5. How do students analyze Saida Jarallahs interviews?
In this quote, she talks about her father, a highly placed judge in the Islamic court system in Jerusalem. Hes a recurring theme in the interviewhow he helped her and her sisters become educated.
My father was in the Sharia [Islamic law] court; later he became a mufti [which is a high position]. Thats why people used to blame my father for allowing us to study in Catholic schools and sending us to finish our education abroad. His job required him to be consistent with the Islamic Sharia and not allow his daughters to do as they wish. But he used to trust us and love and respect us, and never did anything to disappoint us. My father believed in educating women. He would say that a woman should have her diploma as a bracelet in her hand. For if she did not get married or married but was widowed or divorced, she should be independent and have her own job and life and not depend on her father or brother to support her. We were seven daughters and he was always worried that we should be able to provide for ourselves.
I asked her, Why wasnt your father against the idea of educating his daughters? She said: Thats just the way he was. He believed in educating women. She doesnt really have an explanation for that, but this is one way of reading the source. He had seven daughters and one son. You can see why he might be concerned about womens education, about his daughters future.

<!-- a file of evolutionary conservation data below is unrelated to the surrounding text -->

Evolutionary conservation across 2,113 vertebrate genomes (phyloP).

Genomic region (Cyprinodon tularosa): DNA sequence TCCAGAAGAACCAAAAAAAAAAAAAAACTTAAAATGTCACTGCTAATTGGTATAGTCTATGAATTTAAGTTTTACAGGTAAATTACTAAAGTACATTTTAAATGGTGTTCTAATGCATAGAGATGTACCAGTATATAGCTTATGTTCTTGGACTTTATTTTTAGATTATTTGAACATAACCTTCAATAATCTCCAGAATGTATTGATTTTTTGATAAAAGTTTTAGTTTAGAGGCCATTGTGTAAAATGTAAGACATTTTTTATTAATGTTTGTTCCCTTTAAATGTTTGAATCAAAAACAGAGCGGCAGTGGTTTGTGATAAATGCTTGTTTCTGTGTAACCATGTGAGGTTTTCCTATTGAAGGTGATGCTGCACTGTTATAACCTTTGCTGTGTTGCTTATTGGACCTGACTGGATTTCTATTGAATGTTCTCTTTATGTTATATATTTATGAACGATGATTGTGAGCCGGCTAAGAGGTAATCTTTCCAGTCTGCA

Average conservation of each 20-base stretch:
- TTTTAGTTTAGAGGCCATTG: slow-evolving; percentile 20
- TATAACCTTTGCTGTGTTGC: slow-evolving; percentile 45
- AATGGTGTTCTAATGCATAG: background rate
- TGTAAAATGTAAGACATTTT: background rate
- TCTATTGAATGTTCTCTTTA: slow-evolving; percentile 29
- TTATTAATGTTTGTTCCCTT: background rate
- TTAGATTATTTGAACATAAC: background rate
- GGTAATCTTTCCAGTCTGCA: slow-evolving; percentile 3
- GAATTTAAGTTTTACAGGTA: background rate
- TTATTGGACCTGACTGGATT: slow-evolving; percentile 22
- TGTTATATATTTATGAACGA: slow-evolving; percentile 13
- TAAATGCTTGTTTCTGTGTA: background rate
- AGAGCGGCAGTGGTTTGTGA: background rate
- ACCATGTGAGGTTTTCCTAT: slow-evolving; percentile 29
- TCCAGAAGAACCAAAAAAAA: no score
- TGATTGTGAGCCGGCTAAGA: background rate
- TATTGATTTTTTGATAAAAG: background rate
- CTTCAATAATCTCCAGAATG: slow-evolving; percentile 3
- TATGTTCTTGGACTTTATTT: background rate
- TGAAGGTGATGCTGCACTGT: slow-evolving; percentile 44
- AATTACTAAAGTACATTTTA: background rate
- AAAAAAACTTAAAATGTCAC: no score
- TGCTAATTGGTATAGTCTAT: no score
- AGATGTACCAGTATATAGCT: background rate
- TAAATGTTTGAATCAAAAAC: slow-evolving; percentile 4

If a student were to use this, it seems somewhat straightforward. It talks about her father supporting education, supporting these girls. In fact, theres some cultural even Islamic codes in here. He said that a woman should have her diploma as a bracelet in her hand. This has a specific Islamic context to it. When women marry, they receive a dowry from the husband. And its a very important part of Islamic law, the fact that women receive their own property, which is not conjugal property.
Traditionally, in Palestine and in much of the Arab East, the form that the dowry has often taken has been valuable jewelry, such as a bracelet. So when he says its a bracelet in her hand, its a symbol of security and economic independence. That dowry belongs absolutely to a woman. Part of the dowry is deferred until the end of the marriage. If the woman was divorced, then the deferred dowry is owed to her. If the husband dies, one of the first aspects that is settled is the deferred dowry.
If a woman is divorced or if her husband dies, she usually goes home to either her father or a brother. This is a very strong statement about her father and how he really believed in the independence of his daughters in a time period when this was highly unusual.